Ambiguity is guile. Stand against racism.
Ambiguity is guile. Stand against racism.
Ambiguity is guile. Stand against racism.

We’ve lost our moral compass

Racism has no grey area. There is no middle ground. There is cause today for extreme angst.

The vile cockroach of white supremacy has emerged from the shadows. And it must die and never return. This is the duty of all those who value human life, and democracy: to once and for all destroy this plague from among us.

From Warsaw, where far-right insects have emerged from Holocaust ashes, to the blood-spattered streets of Charlottesville, and in online chambers across the globe, the moral ground on which we stand is shifting. We should be alarmed and afraid.

In the face of this plague ambiguity is guile. To be quiet is to scream. We must unequivocally name that which led to 60 million rotting bodies. That slaughtered six million innocent people; women, children, men, snuffed out. And before that, 15 million by the hands of Americans. Which now threatens our neighbors, friends, family, loved ones, us.

Racism. Say it.

Republicanism, Christianity, America, became synonymous with this term in some circles because a hard line was never drawn. There was never a distinction made. The cockroaches were allowed to live beneath the floorboards, out of sight, while guests sat in love chairs above drinking fine wine.

That line must now clearly and deeply be drawn. It’ll be drawn by you.

I recognize that many guests were well meaning. They never meant harm; tried to change the world even. But they became infected by association.

The bugs skittered into shadows in the 1960’s, the Civil Rights era, but they didn’t die. In the dark they reproduced tenfold, twentyfold, a hundredfold. Spread disease among the guests above once healthy, salmonella, gastroenteritis, among others. But these contagions were kept hidden beneath expensive clothes when the guests departed for the night, masked with the perfume of strong economics, a thriving nation, self righteousness.

And so it spread, passed from one to another. Always there, hidden in monuments erected during the days of Jim Crow. Hidden in church pews and hymnals, declarations and politics. It became an epidemic, a systematic disease that attacked our social structure. Always growing, but hidden from those wealthy enough to buy nice clothes.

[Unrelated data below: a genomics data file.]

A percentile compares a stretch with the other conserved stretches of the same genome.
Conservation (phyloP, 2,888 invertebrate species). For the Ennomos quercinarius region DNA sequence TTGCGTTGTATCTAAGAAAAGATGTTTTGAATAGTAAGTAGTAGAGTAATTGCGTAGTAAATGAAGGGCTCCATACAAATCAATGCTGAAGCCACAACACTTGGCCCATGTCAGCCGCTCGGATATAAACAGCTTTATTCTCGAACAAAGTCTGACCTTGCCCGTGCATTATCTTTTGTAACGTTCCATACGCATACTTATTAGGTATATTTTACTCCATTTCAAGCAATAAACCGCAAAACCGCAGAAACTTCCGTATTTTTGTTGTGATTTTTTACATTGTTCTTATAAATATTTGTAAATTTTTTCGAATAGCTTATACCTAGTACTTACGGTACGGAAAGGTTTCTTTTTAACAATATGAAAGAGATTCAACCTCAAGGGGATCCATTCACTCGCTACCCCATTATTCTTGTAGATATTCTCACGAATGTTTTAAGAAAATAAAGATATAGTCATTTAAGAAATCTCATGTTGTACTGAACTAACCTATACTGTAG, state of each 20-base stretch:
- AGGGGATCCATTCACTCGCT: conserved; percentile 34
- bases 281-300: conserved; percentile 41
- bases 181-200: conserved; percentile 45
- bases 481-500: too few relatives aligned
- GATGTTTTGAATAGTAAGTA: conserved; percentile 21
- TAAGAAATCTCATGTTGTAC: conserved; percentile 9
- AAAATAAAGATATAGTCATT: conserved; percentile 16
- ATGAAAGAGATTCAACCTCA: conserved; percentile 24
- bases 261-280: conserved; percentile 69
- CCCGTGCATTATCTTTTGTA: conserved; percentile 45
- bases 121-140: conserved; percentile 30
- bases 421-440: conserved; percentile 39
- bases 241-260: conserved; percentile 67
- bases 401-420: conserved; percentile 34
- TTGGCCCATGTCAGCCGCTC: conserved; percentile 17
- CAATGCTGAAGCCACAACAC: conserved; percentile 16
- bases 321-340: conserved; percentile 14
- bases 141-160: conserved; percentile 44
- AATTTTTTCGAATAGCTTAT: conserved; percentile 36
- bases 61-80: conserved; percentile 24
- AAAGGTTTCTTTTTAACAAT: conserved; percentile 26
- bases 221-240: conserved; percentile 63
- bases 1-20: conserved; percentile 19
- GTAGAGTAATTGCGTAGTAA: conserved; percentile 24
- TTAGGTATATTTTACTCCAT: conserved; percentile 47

Now the cockroaches have become bold, a crawling mass of black hearts entangled in hatred emboldened by one equivocal leader. We can’t help but see them. They’re creeping into the light of tiki torches. Listen to their feet in the next room. See their eyes flicker in firelight.

Complacency gave rise to what is now. Destroy complacency. This is not OK.

A health emergency

In light of this shocking emergence we must declare a health emergency. We who are infected need a cure; need to purge this disease from our blood before it spills in death. And those who are still healthy don gloves, gowns, and with mercy help others who are sick.

Those who follow Jesus, Easter people, listen to these words from the prophet Micah I plead with you: “(God) has showed you, O man, what is good. And what does the Lord require of you but to do justly, and to love kindness and mercy, and to humble yourself and walk humbly with your God?”

Be “harsh as truth, and as uncompromising as justice,” as put by the great abolitionist writer William Lloyd Garrison. “On this subject, I do not wish to think, or to speak, or write, with moderation.”

Elsewhere Garrison said, and I raise my voice with his: “I am in earnest — I will not equivocate — I will not excuse — I will not retreat a single inch — AND I WILL BE HEARD.”

In all of this look toward heaven. Strive to mimic Jesus, who linked arms with the oppressed and stood in the streets, defiant to those who’d rather hurl stones. Stand up, even if you’re not affected.


Open your mouth and condemn racism. More than that, recognize that it’s in our society, crawling beneath the floorboards. It might even have taken root in your heart. No one is an exception; I count myself among those who must self examine.

How many lives might you save by speaking out? Take a stand, peacefully. Find your moral compass damn all. Do not be a bystander to this epidemic. This is an emergency message. Storm clouds are gathering.

I leave you with these words by Martin Luther King Jr.: “Darkness cannot drive out darkness; only light can do that. Hate cannot drive out hate; only love can do that.”

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